Gifting Ideas

Sailor Valentines: forget me not

posted by Miss Lovissimo 7 January 2018

Could you imagine anything more romantic than to love a sailor?

I love the love of sailors
Who kiss and go
They leave a promise.
They never return
A woman waits in every port:
Sailors kiss and go

– Pablo Neruda

The boat sails by, the shore remains

We all pretend to look for our half, but the naked truth is that we expect a lot of romance in our lives and often living in a couple is much boring that we expected… it’s called routine and could kill even the strongest love.

This is the reason why the sailor represents a chimerical ideal of love: adventurous, passionate, sexy and…distant! A lot of time to dream about him and talk about with besties, no time to get bored. Oh, how strange is human’s heart!

I’m bringing up this topic coz I recently got across a form of art that could be a little kitsch (not always as in the following pics) but really interesting for its…philosophy! The Sailor Valentine: handmade decorative items created with shells. I know, it sounds corny, but it isn’t. So let’s learn how to love from the sailors!

Forget me not

The Sailor Valentine was born as a romantic gift brought by sailors to their beloved ones around 1830. Of course, sailors pretended to had patiently created it with their own hands during the longs hours navigating and thinking about their distant love.

Artwork by @judydinnick, detail

And of course, it wasn’t true: Sailor Valentines were created by the islanders of the Carribean, the most famous shop for it was, as reported by John Fondas in his book Sailors’ Valentines, the New Curiosity Shop, in McGregor Street, Bridgetown, Barbados.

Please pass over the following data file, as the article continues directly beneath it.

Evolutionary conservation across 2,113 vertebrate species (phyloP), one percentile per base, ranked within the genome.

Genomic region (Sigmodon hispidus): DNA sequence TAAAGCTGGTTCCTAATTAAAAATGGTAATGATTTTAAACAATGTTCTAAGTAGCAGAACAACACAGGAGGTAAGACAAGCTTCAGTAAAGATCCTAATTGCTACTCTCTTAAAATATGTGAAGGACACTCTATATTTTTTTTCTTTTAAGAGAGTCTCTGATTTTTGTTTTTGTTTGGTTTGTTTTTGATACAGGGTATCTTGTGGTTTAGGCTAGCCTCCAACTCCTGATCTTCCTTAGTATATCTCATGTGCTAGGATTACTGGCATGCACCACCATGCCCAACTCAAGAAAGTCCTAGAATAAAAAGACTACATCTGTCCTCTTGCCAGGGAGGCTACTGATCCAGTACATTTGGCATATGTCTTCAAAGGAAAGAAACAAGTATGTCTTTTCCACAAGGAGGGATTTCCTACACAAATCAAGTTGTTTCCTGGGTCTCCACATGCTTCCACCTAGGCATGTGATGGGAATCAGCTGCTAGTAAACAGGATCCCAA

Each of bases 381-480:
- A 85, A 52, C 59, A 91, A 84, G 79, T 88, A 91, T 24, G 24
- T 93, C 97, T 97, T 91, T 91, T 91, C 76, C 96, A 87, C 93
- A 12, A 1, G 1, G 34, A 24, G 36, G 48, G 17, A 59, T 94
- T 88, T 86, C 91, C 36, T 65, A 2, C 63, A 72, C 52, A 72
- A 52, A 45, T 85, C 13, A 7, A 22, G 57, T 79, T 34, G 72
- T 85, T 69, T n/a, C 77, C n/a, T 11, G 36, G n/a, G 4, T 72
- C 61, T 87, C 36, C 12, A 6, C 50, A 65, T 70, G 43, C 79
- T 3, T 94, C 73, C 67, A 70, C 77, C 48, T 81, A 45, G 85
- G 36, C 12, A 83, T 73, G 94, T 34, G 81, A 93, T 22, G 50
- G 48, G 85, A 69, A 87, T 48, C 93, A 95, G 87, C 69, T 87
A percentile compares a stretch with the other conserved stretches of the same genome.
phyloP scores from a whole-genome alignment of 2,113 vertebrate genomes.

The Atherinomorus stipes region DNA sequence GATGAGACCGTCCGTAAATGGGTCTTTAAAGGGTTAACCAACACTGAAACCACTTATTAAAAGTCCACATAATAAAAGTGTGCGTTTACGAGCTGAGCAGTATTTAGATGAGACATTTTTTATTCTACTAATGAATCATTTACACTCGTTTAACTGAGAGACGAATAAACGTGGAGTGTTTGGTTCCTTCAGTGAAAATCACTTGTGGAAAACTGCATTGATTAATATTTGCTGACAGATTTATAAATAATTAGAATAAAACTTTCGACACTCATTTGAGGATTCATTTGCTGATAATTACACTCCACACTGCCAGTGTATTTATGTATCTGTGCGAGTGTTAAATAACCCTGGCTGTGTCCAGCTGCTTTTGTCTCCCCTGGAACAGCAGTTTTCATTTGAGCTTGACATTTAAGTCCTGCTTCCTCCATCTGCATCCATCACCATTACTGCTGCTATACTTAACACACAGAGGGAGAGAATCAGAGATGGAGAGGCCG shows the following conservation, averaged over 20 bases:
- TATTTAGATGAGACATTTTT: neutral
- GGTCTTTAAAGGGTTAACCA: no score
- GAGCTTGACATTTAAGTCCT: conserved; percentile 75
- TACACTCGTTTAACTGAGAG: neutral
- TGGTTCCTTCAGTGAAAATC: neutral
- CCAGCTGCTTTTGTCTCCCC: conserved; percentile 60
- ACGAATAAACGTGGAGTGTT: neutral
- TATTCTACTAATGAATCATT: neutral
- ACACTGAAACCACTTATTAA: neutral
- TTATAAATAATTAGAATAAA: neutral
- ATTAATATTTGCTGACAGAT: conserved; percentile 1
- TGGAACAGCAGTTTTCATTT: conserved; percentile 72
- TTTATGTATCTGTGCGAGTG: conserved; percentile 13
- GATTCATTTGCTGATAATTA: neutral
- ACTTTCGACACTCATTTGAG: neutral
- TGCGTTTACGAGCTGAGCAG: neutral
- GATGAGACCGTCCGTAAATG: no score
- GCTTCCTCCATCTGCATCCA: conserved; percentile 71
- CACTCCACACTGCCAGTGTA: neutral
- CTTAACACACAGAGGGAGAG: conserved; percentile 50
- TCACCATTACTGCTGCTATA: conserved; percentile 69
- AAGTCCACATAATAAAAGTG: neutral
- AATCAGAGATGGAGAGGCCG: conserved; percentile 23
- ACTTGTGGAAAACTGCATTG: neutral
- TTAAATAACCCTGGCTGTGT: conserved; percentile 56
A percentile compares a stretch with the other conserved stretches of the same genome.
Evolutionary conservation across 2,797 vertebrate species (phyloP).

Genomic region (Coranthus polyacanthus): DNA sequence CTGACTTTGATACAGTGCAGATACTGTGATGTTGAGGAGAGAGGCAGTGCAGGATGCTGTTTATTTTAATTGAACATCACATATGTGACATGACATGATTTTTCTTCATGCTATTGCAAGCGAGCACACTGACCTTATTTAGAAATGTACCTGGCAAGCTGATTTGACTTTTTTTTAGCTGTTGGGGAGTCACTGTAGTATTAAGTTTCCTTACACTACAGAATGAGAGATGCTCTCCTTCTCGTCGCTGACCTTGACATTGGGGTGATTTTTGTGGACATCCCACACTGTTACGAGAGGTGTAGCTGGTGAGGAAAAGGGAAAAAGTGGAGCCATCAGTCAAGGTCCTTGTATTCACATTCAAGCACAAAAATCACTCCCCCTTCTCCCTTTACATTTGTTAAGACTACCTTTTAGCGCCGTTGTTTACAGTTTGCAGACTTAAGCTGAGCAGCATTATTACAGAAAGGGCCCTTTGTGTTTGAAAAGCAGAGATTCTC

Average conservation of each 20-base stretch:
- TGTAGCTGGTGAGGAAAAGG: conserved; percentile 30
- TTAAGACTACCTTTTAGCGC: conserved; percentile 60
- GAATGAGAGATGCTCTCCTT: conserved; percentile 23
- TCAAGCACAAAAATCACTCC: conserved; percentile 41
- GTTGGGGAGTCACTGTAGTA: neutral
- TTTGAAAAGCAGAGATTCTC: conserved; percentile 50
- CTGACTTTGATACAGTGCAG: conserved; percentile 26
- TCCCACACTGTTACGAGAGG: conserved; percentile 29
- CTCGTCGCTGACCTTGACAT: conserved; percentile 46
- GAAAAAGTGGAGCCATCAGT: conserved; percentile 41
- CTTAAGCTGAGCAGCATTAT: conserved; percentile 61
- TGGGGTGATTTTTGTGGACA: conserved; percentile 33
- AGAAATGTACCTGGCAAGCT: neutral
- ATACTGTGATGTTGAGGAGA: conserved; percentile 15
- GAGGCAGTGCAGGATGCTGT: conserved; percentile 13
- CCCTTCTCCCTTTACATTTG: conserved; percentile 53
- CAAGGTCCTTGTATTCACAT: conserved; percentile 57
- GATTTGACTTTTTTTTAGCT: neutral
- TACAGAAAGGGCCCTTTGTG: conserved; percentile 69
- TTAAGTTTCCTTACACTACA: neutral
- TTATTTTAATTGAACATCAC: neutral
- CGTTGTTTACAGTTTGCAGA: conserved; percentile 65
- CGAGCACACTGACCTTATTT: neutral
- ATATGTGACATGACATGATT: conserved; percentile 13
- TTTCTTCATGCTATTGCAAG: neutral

Artworks by @judydinnick

In the era of FaceTime, being far from our Love doesn’t sound as dramatic as it was in the XIX century: far away for long months, the sailors had to be sure that the person of their heart kept waiting for them. So how to set a reminder? With a Sailor Valentine of course!

Artwork by @judydinnick, detail

Handmade with love, really

A gift, with a kind countenance, is a double present.

– Thomas Fuller

When I was a child, at school in Italy, it was custom to made kids create handmade gifts for their families: this is how I came back to our modern and minimal flat with a waterlily made with mussel shells.

I still remember my mom’s face, was something like this:

By the way, she doesn’t confess what she had done with my masterpiece. And yes, it’s a shame, my childhood hasn’t been easy and life is unfair.

As I already write, it doesn’t matter how much money we spend to buy a gift, what matters the most is the effort, the intention the thought we put into a gift.

So let’s learn from the sailors: to create (for real) something with our hands is the right way to express our feelings for our dears ones. The danger of kitsch is always there, so it is a double effort, to create and to avoid the ugliness.

Writing this post I’ve researched a lot about Sailor Valentine and I’ve discovered that a lot of artist work on it, I’ve selected some nice examples for you on Pinterest.

Take a look at Judy Dinnick (the artworks in this post are done by her), she does it in a really really pretty way, and you could also follow Debi’s suggestions, she a queen of DIY, and she is really funny too (yes, she is still single):

So, do you have the patience of the seafarers’ wives?

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